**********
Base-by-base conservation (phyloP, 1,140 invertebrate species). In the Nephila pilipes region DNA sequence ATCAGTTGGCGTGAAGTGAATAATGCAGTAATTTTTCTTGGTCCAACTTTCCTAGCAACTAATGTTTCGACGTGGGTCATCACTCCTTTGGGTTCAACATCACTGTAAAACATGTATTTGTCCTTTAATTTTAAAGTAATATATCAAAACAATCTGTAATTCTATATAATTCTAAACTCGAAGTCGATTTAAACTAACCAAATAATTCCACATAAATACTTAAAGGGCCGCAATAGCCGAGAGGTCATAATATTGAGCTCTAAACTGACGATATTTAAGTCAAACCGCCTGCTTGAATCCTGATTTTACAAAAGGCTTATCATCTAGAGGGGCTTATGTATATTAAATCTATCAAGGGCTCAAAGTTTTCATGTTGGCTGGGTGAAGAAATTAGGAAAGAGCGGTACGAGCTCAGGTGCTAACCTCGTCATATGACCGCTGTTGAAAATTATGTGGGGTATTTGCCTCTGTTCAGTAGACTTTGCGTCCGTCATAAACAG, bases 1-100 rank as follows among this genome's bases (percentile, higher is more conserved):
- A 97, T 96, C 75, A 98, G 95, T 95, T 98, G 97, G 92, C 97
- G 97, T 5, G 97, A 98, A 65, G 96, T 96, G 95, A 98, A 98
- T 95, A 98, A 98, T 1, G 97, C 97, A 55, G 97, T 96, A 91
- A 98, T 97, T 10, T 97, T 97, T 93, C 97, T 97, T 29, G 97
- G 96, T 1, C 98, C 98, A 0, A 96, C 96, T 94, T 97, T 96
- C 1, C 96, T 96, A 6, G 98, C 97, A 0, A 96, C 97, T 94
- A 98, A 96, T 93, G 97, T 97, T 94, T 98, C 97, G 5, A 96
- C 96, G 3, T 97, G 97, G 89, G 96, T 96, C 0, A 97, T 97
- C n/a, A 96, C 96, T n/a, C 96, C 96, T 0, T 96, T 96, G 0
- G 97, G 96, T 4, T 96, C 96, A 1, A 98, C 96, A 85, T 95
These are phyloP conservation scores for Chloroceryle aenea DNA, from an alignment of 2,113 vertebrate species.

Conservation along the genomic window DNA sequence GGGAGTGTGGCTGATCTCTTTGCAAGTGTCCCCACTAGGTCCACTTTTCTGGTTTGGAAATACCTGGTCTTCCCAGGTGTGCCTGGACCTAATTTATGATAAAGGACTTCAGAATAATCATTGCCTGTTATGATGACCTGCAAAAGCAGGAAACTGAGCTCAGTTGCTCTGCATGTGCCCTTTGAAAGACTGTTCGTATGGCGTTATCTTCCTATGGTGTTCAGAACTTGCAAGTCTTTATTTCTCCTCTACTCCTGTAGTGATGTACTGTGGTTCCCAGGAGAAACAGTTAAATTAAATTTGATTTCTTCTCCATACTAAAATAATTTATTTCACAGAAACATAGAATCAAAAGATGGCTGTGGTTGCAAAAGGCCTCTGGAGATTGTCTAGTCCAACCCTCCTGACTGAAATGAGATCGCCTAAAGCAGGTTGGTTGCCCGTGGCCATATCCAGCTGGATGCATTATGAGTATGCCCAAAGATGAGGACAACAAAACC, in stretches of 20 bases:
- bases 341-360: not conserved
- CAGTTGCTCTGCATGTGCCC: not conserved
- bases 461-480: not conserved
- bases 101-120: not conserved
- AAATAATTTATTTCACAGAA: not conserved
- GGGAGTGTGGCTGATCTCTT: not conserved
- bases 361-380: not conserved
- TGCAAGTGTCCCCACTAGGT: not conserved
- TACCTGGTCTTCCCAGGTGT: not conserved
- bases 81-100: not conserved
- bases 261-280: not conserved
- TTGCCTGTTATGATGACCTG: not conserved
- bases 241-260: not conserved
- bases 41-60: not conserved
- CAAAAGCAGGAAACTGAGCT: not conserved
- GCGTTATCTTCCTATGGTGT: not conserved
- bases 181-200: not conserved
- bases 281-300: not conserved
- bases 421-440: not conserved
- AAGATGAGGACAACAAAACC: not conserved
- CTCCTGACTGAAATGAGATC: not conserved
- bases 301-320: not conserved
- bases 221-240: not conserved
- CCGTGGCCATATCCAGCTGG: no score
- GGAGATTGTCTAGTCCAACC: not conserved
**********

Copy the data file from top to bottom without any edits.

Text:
Base-by-base conservation (phyloP, 1,140 invertebrate species). In the Nephila pilipes region DNA sequence ATCAGTTGGCGTGAAGTGAATAATGCAGTAATTTTTCTTGGTCCAACTTTCCTAGCAACTAATGTTTCGACGTGGGTCATCACTCCTTTGGGTTCAACATCACTGTAAAACATGTATTTGTCCTTTAATTTTAAAGTAATATATCAAAACAATCTGTAATTCTATATAATTCTAAACTCGAAGTCGATTTAAACTAACCAAATAATTCCACATAAATACTTAAAGGGCCGCAATAGCCGAGAGGTCATAATATTGAGCTCTAAACTGACGATATTTAAGTCAAACCGCCTGCTTGAATCCTGATTTTACAAAAGGCTTATCATCTAGAGGGGCTTATGTATATTAAATCTATCAAGGGCTCAAAGTTTTCATGTTGGCTGGGTGAAGAAATTAGGAAAGAGCGGTACGAGCTCAGGTGCTAACCTCGTCATATGACCGCTGTTGAAAATTATGTGGGGTATTTGCCTCTGTTCAGTAGACTTTGCGTCCGTCATAAACAG, bases 1-100 rank as follows among this genome's bases (percentile, higher is more conserved):
- A 97, T 96, C 75, A 98, G 95, T 95, T 98, G 97, G 92, C 97
- G 97, T 5, G 97, A 98, A 65, G 96, T 96, G 95, A 98, A 98
- T 95, A 98, A 98, T 1, G 97, C 97, A 55, G 97, T 96, A 91
- A 98, T 97, T 10, T 97, T 97, T 93, C 97, T 97, T 29, G 97
- G 96, T 1, C 98, C 98, A 0, A 96, C 96, T 94, T 97, T 96
- C 1, C 96, T 96, A 6, G 98, C 97, A 0, A 96, C 97, T 94
- A 98, A 96, T 93, G 97, T 97, T 94, T 98, C 97, G 5, A 96
- C 96, G 3, T 97, G 97, G 89, G 96, T 96, C 0, A 97, T 97
- C n/a, A 96, C 96, T n/a, C 96, C 96, T 0, T 96, T 96, G 0
- G 97, G 96, T 4, T 96, C 96, A 1, A 98, C 96, A 85, T 95
These are phyloP conservation scores for Chloroceryle aenea DNA, from an alignment of 2,113 vertebrate species.

Conservation along the genomic window DNA sequence GGGAGTGTGGCTGATCTCTTTGCAAGTGTCCCCACTAGGTCCACTTTTCTGGTTTGGAAATACCTGGTCTTCCCAGGTGTGCCTGGACCTAATTTATGATAAAGGACTTCAGAATAATCATTGCCTGTTATGATGACCTGCAAAAGCAGGAAACTGAGCTCAGTTGCTCTGCATGTGCCCTTTGAAAGACTGTTCGTATGGCGTTATCTTCCTATGGTGTTCAGAACTTGCAAGTCTTTATTTCTCCTCTACTCCTGTAGTGATGTACTGTGGTTCCCAGGAGAAACAGTTAAATTAAATTTGATTTCTTCTCCATACTAAAATAATTTATTTCACAGAAACATAGAATCAAAAGATGGCTGTGGTTGCAAAAGGCCTCTGGAGATTGTCTAGTCCAACCCTCCTGACTGAAATGAGATCGCCTAAAGCAGGTTGGTTGCCCGTGGCCATATCCAGCTGGATGCATTATGAGTATGCCCAAAGATGAGGACAACAAAACC, in stretches of 20 bases:
- bases 341-360: not conserved
- CAGTTGCTCTGCATGTGCCC: not conserved
- bases 461-480: not conserved
- bases 101-120: not conserved
- AAATAATTTATTTCACAGAA: not conserved
- GGGAGTGTGGCTGATCTCTT: not conserved
- bases 361-380: not conserved
- TGCAAGTGTCCCCACTAGGT: not conserved
- TACCTGGTCTTCCCAGGTGT: not conserved
- bases 81-100: not conserved
- bases 261-280: not conserved
- TTGCCTGTTATGATGACCTG: not conserved
- bases 241-260: not conserved
- bases 41-60: not conserved
- CAAAAGCAGGAAACTGAGCT: not conserved
- GCGTTATCTTCCTATGGTGT: not conserved
- bases 181-200: not conserved
- bases 281-300: not conserved
- bases 421-440: not conserved
- AAGATGAGGACAACAAAACC: not conserved
- CTCCTGACTGAAATGAGATC: not conserved
- bases 301-320: not conserved
- bases 221-240: not conserved
- CCGTGGCCATATCCAGCTGG: no score
- GGAGATTGTCTAGTCCAACC: not conserved